TBT – 1995 The RIN (REALTORS Information Network) Network Desktop (RND).

I was a successful real estate broker and past president of the San Diego Association of REALTORS at the time and I was hired by NAR as a consultant, first REALTOR user, and Vice President of Marketing for a short period until Bob Goldberg was hired. Along with Carol Weinrich, I developed the very first marketing pieces for RIN (with a Private Side and a Public Side), and sent out across the country to evangelize and train for the coming “Paradigm Shift.”
It was while working on the RIN project that I first heard the term “Data Dictionary,” and it was labeled “DxM,” for Data Exchange Method.”
The RND was a closed, proprietary network developed for REALTORS by RIN, a $13,000,000 funded, wholly owned subsidiary of the National Association of REALTORS, and the birthplace of REALTOR .com.
GeoData was an early version of RPR.
Mail was email in a closed network, that could travel out to the Internet, but that was more secure inside the closed network.
RealTalk, was NAR’s first online community. It was a seed of today’s NAR Hub, only better (I say that as I was the “Electronic Publisher and creator of what was behind that button).
HomePage took you out to the public side of RIN, outside of the closed network and onto the budding Worldwide Web (WWW) and the newly created REALTOR .com
RIN Mall was a place for technology purchases, at a discount, for REALTORS. At the time, few REALTORS had laptops, or even desktop computers.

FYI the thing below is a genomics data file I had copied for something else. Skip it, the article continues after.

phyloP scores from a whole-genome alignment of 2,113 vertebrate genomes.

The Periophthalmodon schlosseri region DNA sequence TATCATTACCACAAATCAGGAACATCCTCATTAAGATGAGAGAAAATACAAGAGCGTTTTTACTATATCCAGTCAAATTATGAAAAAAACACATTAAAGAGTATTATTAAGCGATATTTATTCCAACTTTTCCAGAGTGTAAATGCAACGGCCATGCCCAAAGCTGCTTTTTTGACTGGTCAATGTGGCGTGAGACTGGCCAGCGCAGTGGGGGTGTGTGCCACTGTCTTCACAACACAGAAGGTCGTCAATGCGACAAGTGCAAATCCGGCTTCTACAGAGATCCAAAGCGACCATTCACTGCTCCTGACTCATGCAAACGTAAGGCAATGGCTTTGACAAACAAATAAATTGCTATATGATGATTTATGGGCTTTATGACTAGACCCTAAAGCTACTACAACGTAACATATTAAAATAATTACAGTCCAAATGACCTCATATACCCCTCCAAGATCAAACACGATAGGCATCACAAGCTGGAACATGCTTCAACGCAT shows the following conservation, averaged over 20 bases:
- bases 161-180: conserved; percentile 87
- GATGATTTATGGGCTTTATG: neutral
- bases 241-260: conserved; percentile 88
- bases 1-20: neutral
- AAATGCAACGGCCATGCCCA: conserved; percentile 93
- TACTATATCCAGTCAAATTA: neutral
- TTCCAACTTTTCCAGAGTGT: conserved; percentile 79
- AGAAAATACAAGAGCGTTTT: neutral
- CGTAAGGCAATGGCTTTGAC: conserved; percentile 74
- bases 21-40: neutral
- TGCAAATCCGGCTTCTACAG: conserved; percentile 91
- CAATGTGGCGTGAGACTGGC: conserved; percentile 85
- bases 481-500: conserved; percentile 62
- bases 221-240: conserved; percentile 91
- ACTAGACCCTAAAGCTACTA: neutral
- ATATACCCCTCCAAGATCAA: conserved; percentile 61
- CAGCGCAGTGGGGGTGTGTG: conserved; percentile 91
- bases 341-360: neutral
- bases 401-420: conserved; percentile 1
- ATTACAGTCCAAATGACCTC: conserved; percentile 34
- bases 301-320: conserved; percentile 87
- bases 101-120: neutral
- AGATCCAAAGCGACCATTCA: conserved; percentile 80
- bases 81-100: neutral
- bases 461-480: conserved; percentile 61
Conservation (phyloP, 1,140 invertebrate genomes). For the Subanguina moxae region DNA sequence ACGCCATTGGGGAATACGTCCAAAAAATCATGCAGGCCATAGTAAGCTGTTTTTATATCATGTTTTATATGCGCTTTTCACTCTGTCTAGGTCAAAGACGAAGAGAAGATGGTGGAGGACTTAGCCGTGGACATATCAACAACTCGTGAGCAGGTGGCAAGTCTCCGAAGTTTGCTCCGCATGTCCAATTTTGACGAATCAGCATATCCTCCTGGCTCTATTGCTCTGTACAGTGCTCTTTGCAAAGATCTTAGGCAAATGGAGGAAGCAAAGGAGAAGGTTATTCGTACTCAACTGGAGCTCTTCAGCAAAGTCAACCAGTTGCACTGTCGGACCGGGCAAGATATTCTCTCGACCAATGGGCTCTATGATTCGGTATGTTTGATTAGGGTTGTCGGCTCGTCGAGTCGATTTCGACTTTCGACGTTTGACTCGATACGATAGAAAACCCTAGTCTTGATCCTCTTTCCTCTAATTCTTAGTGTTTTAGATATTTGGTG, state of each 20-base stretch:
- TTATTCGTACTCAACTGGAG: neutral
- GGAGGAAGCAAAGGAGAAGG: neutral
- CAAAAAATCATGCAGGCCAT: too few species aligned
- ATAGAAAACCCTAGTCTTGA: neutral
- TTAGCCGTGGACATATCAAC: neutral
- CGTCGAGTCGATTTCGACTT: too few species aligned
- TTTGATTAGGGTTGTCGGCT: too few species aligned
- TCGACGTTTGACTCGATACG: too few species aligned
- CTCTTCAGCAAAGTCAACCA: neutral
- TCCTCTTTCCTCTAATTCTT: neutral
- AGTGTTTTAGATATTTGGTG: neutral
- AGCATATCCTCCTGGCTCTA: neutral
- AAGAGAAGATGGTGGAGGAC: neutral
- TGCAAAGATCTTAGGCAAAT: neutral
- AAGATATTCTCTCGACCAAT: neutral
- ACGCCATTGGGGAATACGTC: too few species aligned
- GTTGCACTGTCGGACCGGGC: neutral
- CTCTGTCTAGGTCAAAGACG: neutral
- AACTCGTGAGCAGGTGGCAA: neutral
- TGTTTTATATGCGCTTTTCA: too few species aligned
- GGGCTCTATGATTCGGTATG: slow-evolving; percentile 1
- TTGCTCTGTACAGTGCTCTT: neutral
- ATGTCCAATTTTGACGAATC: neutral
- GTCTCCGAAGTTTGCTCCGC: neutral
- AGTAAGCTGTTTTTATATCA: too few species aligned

Library took you to the digital recreation of the NAR Library and newly created content.
News was a button for which no content was ever developed.
Lookup was a place to find User Information.
Intro explained what RIN was and was never fully developed.
Hangup – You connected to the Internet and to RIN over plain old telephone service (POTS). It was important to “hangup” as RIN was not a free service but had a subscription cost. I recall it being $8.00 per minute (that is in 1995 dollars!) and no one I know actually subscribed to the RND. All of the initial users were beta testers.
There is a lot more to the story, that few people are still around to tell…and some of their memories have been blurred with time.
I still have all of the original communications, presentations, and explanations in my garage…some in paper form, some on 3.5 inch “floppies,” and some since digitized.
The original version of the RND had to be loaded onto your computer with 16 “floppies.”

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